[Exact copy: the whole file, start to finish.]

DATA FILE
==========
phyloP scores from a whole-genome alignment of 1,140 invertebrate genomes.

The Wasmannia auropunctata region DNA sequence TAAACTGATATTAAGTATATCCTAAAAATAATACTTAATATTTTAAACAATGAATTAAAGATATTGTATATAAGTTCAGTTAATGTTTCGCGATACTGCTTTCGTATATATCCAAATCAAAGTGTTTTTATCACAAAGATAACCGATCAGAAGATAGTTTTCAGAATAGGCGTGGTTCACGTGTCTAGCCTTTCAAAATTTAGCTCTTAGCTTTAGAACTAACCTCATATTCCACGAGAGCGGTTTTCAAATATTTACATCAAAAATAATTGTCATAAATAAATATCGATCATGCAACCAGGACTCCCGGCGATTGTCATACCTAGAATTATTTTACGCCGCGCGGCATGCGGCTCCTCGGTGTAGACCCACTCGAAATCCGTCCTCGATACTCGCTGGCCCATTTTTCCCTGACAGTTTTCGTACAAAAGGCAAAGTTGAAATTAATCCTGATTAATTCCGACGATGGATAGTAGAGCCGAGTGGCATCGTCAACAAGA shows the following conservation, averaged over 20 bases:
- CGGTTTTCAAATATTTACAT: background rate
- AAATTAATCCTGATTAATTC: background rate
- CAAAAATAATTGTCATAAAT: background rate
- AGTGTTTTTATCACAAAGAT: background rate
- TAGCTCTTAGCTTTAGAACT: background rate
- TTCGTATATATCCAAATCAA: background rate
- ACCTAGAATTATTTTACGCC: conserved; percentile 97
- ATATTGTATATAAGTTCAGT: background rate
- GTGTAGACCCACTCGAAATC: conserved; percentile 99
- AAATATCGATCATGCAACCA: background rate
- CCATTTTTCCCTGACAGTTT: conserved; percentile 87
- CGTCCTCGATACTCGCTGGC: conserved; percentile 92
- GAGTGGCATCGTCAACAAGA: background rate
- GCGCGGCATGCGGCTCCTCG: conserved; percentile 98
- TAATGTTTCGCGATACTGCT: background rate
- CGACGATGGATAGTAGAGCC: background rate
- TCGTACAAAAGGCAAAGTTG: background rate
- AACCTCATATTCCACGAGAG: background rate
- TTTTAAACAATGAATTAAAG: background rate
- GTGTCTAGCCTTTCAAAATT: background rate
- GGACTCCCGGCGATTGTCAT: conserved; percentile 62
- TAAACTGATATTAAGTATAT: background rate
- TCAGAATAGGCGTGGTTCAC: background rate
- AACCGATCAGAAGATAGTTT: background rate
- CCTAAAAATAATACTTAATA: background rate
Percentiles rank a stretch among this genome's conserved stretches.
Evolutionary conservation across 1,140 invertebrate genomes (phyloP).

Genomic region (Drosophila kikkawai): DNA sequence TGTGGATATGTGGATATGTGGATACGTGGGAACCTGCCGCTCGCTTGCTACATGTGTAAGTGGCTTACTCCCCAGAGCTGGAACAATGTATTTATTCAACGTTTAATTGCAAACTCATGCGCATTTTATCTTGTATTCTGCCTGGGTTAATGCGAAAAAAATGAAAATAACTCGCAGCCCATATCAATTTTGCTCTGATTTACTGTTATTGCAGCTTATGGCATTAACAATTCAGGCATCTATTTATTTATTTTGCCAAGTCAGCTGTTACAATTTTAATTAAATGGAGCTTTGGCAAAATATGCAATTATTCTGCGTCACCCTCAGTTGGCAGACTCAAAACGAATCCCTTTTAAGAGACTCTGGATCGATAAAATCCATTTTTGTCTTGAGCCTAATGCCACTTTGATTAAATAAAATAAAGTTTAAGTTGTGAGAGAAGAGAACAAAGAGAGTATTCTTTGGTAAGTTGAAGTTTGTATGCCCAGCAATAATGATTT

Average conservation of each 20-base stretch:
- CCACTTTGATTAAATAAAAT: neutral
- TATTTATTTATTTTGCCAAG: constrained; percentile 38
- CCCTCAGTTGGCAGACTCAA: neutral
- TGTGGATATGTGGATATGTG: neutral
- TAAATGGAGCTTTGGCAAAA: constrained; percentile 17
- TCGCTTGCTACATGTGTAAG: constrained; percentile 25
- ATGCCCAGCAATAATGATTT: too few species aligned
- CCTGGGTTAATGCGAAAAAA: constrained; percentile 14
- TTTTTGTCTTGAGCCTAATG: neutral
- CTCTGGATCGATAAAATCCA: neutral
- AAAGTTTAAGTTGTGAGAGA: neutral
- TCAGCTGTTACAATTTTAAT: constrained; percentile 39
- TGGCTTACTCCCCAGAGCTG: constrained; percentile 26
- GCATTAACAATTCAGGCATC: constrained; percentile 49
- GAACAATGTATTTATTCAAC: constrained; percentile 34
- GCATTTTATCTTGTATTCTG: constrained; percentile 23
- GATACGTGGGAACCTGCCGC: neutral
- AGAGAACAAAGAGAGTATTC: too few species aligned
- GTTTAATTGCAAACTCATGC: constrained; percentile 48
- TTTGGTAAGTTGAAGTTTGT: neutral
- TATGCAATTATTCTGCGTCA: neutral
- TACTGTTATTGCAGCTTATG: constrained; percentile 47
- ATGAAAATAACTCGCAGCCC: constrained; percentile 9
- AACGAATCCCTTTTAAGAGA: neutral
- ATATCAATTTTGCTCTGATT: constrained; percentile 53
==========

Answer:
phyloP scores from a whole-genome alignment of 1,140 invertebrate genomes.

The Wasmannia auropunctata region DNA sequence TAAACTGATATTAAGTATATCCTAAAAATAATACTTAATATTTTAAACAATGAATTAAAGATATTGTATATAAGTTCAGTTAATGTTTCGCGATACTGCTTTCGTATATATCCAAATCAAAGTGTTTTTATCACAAAGATAACCGATCAGAAGATAGTTTTCAGAATAGGCGTGGTTCACGTGTCTAGCCTTTCAAAATTTAGCTCTTAGCTTTAGAACTAACCTCATATTCCACGAGAGCGGTTTTCAAATATTTACATCAAAAATAATTGTCATAAATAAATATCGATCATGCAACCAGGACTCCCGGCGATTGTCATACCTAGAATTATTTTACGCCGCGCGGCATGCGGCTCCTCGGTGTAGACCCACTCGAAATCCGTCCTCGATACTCGCTGGCCCATTTTTCCCTGACAGTTTTCGTACAAAAGGCAAAGTTGAAATTAATCCTGATTAATTCCGACGATGGATAGTAGAGCCGAGTGGCATCGTCAACAAGA shows the following conservation, averaged over 20 bases:
- CGGTTTTCAAATATTTACAT: background rate
- AAATTAATCCTGATTAATTC: background rate
- CAAAAATAATTGTCATAAAT: background rate
- AGTGTTTTTATCACAAAGAT: background rate
- TAGCTCTTAGCTTTAGAACT: background rate
- TTCGTATATATCCAAATCAA: background rate
- ACCTAGAATTATTTTACGCC: conserved; percentile 97
- ATATTGTATATAAGTTCAGT: background rate
- GTGTAGACCCACTCGAAATC: conserved; percentile 99
- AAATATCGATCATGCAACCA: background rate
- CCATTTTTCCCTGACAGTTT: conserved; percentile 87
- CGTCCTCGATACTCGCTGGC: conserved; percentile 92
- GAGTGGCATCGTCAACAAGA: background rate
- GCGCGGCATGCGGCTCCTCG: conserved; percentile 98
- TAATGTTTCGCGATACTGCT: background rate
- CGACGATGGATAGTAGAGCC: background rate
- TCGTACAAAAGGCAAAGTTG: background rate
- AACCTCATATTCCACGAGAG: background rate
- TTTTAAACAATGAATTAAAG: background rate
- GTGTCTAGCCTTTCAAAATT: background rate
- GGACTCCCGGCGATTGTCAT: conserved; percentile 62
- TAAACTGATATTAAGTATAT: background rate
- TCAGAATAGGCGTGGTTCAC: background rate
- AACCGATCAGAAGATAGTTT: background rate
- CCTAAAAATAATACTTAATA: background rate
Percentiles rank a stretch among this genome's conserved stretches.
Evolutionary conservation across 1,140 invertebrate genomes (phyloP).

Genomic region (Drosophila kikkawai): DNA sequence TGTGGATATGTGGATATGTGGATACGTGGGAACCTGCCGCTCGCTTGCTACATGTGTAAGTGGCTTACTCCCCAGAGCTGGAACAATGTATTTATTCAACGTTTAATTGCAAACTCATGCGCATTTTATCTTGTATTCTGCCTGGGTTAATGCGAAAAAAATGAAAATAACTCGCAGCCCATATCAATTTTGCTCTGATTTACTGTTATTGCAGCTTATGGCATTAACAATTCAGGCATCTATTTATTTATTTTGCCAAGTCAGCTGTTACAATTTTAATTAAATGGAGCTTTGGCAAAATATGCAATTATTCTGCGTCACCCTCAGTTGGCAGACTCAAAACGAATCCCTTTTAAGAGACTCTGGATCGATAAAATCCATTTTTGTCTTGAGCCTAATGCCACTTTGATTAAATAAAATAAAGTTTAAGTTGTGAGAGAAGAGAACAAAGAGAGTATTCTTTGGTAAGTTGAAGTTTGTATGCCCAGCAATAATGATTT

Average conservation of each 20-base stretch:
- CCACTTTGATTAAATAAAAT: neutral
- TATTTATTTATTTTGCCAAG: constrained; percentile 38
- CCCTCAGTTGGCAGACTCAA: neutral
- TGTGGATATGTGGATATGTG: neutral
- TAAATGGAGCTTTGGCAAAA: constrained; percentile 17
- TCGCTTGCTACATGTGTAAG: constrained; percentile 25
- ATGCCCAGCAATAATGATTT: too few species aligned
- CCTGGGTTAATGCGAAAAAA: constrained; percentile 14
- TTTTTGTCTTGAGCCTAATG: neutral
- CTCTGGATCGATAAAATCCA: neutral
- AAAGTTTAAGTTGTGAGAGA: neutral
- TCAGCTGTTACAATTTTAAT: constrained; percentile 39
- TGGCTTACTCCCCAGAGCTG: constrained; percentile 26
- GCATTAACAATTCAGGCATC: constrained; percentile 49
- GAACAATGTATTTATTCAAC: constrained; percentile 34
- GCATTTTATCTTGTATTCTG: constrained; percentile 23
- GATACGTGGGAACCTGCCGC: neutral
- AGAGAACAAAGAGAGTATTC: too few species aligned
- GTTTAATTGCAAACTCATGC: constrained; percentile 48
- TTTGGTAAGTTGAAGTTTGT: neutral
- TATGCAATTATTCTGCGTCA: neutral
- TACTGTTATTGCAGCTTATG: constrained; percentile 47
- ATGAAAATAACTCGCAGCCC: constrained; percentile 9
- AACGAATCCCTTTTAAGAGA: neutral
- ATATCAATTTTGCTCTGATT: constrained; percentile 53